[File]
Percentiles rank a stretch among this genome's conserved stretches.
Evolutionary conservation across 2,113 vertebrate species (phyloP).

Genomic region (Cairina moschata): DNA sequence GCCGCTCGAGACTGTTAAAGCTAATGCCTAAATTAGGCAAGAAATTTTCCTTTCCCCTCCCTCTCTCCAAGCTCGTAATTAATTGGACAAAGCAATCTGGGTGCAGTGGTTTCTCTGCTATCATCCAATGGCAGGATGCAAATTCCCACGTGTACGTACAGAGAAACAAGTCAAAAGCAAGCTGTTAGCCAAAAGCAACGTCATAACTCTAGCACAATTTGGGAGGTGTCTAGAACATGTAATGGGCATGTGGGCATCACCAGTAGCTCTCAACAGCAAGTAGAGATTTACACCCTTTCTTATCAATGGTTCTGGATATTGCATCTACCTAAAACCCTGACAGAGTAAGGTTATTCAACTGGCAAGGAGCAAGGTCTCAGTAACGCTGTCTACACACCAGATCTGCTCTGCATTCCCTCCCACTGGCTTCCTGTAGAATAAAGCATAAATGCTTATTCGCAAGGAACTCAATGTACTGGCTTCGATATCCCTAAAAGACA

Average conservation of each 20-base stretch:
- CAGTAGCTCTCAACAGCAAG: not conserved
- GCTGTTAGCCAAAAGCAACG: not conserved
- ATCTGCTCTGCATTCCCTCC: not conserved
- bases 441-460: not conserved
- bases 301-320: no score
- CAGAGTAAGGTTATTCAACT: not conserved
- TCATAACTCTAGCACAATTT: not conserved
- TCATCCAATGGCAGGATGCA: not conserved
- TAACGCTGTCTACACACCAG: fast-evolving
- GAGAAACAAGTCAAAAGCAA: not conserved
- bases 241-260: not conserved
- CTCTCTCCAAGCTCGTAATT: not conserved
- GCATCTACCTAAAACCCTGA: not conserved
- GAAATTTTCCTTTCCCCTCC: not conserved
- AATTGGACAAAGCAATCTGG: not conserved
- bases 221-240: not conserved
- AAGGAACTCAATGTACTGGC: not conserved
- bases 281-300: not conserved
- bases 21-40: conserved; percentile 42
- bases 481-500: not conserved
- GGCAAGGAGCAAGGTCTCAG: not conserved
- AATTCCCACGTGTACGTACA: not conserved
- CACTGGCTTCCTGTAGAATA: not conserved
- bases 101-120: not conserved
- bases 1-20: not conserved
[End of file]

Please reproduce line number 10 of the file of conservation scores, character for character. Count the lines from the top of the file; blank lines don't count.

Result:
- CAGAGTAAGGTTATTCAACT: not conserved